For this we need data on the solar spectrum, which I obtained from here (this data is for "air mass zero," meaning our result will be what the Sun would look like outside the Earth's atmosphere).

I assume that this spectrum is averaged over the whole disk, in which case we need to be able to scale the limb darkening model by average instead of peak (center) brightness. The formula given in the paper is:

$$ I_\text{avg} \propto \int_0^1 I(\mu)\mu\ d\mu \propto \frac{2 + \alpha (1 - u)}{2 + \alpha} $$

The last piece of the puzzle is to convert the spectrum to a color. In this case I first compute the color in the CIE XYZ color space, then transform to linear RGB and then sRGB. (See this answer I posted on photography.SE for more details about computing the XYZ color of a spectrum, and the sRGB Wikipedia page for more detail about the conversion to sRGB.) I used the standard colorimetric observer tables from here.

Here is the Mathematica code that I used:

alphaRaw = ImportString[(* copy and paste from the PDF table *), "Table"];
(* remove headers *)
Select[ArrayQ] @ SplitBy[alphaRaw, Head@*First];
(* join corresponding columns *)
Flatten[Partition[%, 2], {{2}, {1, 3}}];
(* resample to 1 nm *)
{alphaPS, alphaNL} = (Interpolation[#] /@ Range[360, 830]) & /@ %;

enter image description here

spectrumRaw = Import["http://rredc.nrel.gov/solar/spectra/am0/E490_00a_AM0.xls"];
(* resample to 1 nm (inputs in um!) *)
spectrum = Interpolation[spectrumRaw[[1, 2 ;;, ;; 2]]] /@ (Range[360, 830] / 1000);

enter image description here

cieRaw = Import["http://www.cis.rit.edu/research/mcsl2/online/CIE/StdObsFuncs.xls"];
(* pair each color function column with the wavelength column *)
Transpose[{cieRaw[[1, 6 ;;, 2 ;; 4]]], #}] & /@ cieRaw[[1, 6 ;;, 2 ;; 4]]];
(* resample to 1 nm *)
cieXYZ = (Interpolation[#] /@ Range[360, 830]) & /@ %;

enter image description here

With[{u = 0.85},
  (* compute color at 101 points evenly spaced in mu *)
  colorXYZ = Transpose @ Table[
               Total[ (* integration -> summation *)
                 Transpose @ cieXYZ
                 * spectrum
                 * (1 - u (1 - mu^alphaPS))
                 / ((2 + alphaPS (1 - u)) / (2 + alphaPS))
               {mu, 0, 1, 0.01}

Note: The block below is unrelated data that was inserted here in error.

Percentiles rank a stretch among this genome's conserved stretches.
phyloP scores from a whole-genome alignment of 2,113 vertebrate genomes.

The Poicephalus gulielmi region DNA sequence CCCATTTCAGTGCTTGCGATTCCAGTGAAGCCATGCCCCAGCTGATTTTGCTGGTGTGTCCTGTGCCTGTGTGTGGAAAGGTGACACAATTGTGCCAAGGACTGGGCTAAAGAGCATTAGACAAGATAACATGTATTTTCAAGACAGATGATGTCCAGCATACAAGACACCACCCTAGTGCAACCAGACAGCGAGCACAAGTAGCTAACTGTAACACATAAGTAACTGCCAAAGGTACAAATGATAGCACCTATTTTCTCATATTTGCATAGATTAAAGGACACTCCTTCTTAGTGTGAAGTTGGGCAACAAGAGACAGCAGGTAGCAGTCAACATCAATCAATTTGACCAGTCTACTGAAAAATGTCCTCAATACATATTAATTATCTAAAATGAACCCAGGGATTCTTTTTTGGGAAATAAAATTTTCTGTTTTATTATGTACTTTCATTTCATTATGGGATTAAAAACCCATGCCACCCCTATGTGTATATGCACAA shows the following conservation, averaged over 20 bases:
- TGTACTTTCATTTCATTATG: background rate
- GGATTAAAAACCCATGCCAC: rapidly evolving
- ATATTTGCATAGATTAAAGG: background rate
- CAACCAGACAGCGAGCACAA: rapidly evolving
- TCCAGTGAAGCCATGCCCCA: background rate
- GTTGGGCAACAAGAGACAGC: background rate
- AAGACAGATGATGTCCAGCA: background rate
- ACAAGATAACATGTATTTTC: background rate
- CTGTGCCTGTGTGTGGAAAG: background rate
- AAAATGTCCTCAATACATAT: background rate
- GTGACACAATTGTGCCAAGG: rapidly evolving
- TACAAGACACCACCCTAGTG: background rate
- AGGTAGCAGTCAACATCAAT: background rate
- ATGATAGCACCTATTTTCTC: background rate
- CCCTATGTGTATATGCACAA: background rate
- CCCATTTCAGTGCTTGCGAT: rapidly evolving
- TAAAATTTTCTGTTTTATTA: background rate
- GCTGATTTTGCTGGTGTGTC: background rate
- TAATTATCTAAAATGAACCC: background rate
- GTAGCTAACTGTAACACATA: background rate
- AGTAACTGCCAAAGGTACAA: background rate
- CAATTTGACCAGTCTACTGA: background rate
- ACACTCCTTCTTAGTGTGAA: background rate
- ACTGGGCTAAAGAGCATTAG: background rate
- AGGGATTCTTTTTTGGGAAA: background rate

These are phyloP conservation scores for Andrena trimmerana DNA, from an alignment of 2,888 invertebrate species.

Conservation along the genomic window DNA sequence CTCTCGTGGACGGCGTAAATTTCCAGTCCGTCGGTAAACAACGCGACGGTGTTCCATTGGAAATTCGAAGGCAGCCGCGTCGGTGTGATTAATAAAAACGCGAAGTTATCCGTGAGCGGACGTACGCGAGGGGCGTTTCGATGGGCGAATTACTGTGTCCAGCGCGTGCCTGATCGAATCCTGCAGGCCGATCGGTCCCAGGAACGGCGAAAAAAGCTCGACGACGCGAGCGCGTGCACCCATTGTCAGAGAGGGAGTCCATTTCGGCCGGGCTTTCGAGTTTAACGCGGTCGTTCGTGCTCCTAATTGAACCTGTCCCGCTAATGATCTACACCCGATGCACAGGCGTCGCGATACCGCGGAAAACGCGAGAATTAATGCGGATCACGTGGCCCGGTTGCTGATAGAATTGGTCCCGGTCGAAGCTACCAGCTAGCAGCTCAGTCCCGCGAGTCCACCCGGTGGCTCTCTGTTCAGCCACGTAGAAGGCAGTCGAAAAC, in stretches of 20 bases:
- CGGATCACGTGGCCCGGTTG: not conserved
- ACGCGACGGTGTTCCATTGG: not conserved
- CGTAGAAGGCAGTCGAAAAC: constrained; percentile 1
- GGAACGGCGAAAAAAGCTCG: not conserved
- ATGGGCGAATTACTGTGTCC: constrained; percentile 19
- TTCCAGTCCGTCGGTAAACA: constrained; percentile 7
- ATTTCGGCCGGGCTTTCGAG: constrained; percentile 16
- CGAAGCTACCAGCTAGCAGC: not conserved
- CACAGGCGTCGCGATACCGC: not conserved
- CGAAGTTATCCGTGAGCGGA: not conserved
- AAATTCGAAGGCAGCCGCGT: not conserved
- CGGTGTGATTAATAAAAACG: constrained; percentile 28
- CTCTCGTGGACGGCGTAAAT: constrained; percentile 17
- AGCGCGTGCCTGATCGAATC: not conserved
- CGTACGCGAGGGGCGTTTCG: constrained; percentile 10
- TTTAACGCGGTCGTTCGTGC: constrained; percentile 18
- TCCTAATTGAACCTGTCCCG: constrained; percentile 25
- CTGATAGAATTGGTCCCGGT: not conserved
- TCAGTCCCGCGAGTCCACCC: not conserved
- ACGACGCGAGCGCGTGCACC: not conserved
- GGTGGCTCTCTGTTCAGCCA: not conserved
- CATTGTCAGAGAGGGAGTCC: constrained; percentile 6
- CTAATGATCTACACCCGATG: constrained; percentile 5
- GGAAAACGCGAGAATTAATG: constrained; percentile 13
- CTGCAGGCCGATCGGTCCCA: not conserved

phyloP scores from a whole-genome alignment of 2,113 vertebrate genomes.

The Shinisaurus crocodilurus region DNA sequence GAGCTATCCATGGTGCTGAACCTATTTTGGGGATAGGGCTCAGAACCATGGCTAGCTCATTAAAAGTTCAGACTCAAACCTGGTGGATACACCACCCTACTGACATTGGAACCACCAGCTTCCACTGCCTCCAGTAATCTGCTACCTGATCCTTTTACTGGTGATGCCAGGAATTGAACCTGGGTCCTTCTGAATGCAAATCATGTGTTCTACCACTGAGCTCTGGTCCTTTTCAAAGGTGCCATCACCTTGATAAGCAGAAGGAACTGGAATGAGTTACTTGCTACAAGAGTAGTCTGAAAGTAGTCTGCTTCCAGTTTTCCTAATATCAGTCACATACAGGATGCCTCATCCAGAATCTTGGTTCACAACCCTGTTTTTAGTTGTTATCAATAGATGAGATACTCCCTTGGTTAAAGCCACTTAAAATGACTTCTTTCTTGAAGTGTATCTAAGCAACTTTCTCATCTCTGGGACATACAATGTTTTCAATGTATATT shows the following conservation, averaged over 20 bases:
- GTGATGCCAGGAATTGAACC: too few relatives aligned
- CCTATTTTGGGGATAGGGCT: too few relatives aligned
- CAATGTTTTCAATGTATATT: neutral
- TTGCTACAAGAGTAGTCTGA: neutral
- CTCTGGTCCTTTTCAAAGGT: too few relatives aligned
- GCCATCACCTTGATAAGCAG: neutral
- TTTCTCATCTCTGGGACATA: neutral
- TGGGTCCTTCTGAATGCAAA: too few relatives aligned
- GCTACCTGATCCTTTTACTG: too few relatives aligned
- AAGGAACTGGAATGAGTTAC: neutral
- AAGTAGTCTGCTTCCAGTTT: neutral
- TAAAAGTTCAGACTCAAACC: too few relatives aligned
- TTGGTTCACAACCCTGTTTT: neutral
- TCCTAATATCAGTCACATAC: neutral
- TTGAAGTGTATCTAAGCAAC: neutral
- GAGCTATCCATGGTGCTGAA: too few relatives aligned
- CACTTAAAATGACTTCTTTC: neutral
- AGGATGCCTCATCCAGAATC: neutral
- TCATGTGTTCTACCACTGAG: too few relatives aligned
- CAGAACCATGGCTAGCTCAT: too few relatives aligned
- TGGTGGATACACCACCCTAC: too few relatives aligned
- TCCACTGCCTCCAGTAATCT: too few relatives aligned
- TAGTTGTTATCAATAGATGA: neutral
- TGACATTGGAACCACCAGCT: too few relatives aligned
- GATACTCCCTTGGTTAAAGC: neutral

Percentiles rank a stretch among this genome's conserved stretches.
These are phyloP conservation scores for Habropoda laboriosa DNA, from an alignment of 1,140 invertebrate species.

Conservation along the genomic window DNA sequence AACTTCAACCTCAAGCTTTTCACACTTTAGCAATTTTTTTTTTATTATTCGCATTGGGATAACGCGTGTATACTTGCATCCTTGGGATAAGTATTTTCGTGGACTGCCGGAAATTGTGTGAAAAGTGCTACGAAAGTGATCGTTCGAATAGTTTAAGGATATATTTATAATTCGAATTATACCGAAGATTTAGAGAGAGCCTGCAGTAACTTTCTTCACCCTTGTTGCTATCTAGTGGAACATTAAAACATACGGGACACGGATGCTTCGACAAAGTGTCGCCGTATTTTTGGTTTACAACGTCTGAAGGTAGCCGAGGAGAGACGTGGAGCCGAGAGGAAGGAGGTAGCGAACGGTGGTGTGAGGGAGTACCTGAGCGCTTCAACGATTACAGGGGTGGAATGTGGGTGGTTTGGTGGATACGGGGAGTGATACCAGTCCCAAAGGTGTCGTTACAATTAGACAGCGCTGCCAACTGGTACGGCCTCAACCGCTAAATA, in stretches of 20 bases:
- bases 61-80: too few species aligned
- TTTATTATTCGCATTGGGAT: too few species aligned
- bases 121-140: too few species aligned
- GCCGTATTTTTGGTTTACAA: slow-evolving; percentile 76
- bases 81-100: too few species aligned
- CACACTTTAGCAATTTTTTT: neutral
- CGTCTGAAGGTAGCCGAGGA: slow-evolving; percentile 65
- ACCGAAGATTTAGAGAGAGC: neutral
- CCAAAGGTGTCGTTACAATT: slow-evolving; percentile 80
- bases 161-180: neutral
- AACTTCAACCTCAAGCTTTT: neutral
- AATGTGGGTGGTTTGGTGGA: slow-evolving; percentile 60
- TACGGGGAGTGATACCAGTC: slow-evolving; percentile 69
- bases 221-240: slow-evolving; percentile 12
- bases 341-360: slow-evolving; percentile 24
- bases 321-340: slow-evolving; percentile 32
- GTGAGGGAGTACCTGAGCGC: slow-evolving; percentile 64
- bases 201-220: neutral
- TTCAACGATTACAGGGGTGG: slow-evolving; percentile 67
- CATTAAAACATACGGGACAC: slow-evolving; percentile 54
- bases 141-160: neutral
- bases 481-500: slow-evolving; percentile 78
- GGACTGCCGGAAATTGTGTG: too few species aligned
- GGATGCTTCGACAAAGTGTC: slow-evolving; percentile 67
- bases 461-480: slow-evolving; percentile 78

(* scale so maximum = 1 *)
  colorXYZ /= Max[colorXYZ / {0.97, 1, 0.83}];
  (* dim by 15% *)
  colorXYZ *= 0.85;

enter image description here

(I'm not sure why Mathematica renders the XYZ colors with a blue tint.)

colorRGBlinear = {{3.2406, -1.5372, -0.4986}, {-0.9689, 1.8758, 0.0415}, {0.0557, -0.2040, 1.0570}}.colorXYZ;
colorRGBlinear /= Max[colorRGBlinear];
colorRGBlinear *= 0.85;

enter image description here

gamma = With[{a = 0.055}, If[# <= 0.0031308, 12.92 #, (1 + a) #^(1/2.4) - a] &];
colorSRGB = Map[gamma, colorRGBlinear, {2}];

enter image description here

Plot of the color difference (in CIE xy coordinates) from the limb to center (small black arrow). The ticks on the spectral locus are wavelength in nm, and the ticks on the Planckian locus are temperature in K.

enter image description here

  • $\begingroup$ Nice!! You know those CIE color space diagrams with a Color Temperature line? Are you able to make one with dots at say 0, 0.5, 0.8, 0.9, and 0.95 $r_{disk}$ and add a "White" dot? Or some other way to show a slight color shift for people who may not have sufficient "hue acuity" to see it here? And/or make some kind of diameter R, G, and B plot? These images of "what the sun would look like" are beautiful for sure - but I need something quantitative. In the mean time I'll try to post a Python equivalent for those who don't have US $300 $\endgroup$
    – uhoh
    Jun 10, 2016 at 3:20
  • $\begingroup$ @uhoh The colors stay very close to white, with a color temperature of around 5100 K at the limb and 6200 K at the center. The xyY plot isn't very interesting, it just looks like a tiny segment of the Planckian locus. As for the atmosphere, I don't think there will be any effect (the linear RGB picture looks pretty much identical to what I've seen in solar telescopes). $\endgroup$ Jun 10, 2016 at 4:10
  • $\begingroup$ OK could you find at least some way to show your center to edge shift that would still be accessible to the more than 4% of stackexchange users who have some form of color-blindness? I've suggested two methods, maybe there's another, but please, something unambiguous, in addition to the barely detectable hue gradient pattern. Thanks! note: I'm updating my plot in the question as well :) $\endgroup$
    – uhoh
    Jun 10, 2016 at 4:30
  • $\begingroup$ @uhoh What is the end result you're trying to achieve? Would a table be more helpful than a plot? $\endgroup$ Jun 10, 2016 at 4:39
  • $\begingroup$ For me personally, I can follow your explanation, math, and Mathematica just fine - it's GREAT! (The paper also has some analytical expressions for the falloff of $\alpha$ with wavelength as a short-cut). I think your answer is also wonderful for the general reader with "nominal" color perception. I'm just asking for one more thing: a non-hue-perception-based display of color shift vs radius that a stackexchange user with monochrome vision could still make use of. Like a plot or graph, "engineer style" :) $\endgroup$
    – uhoh
    Jun 10, 2016 at 4:55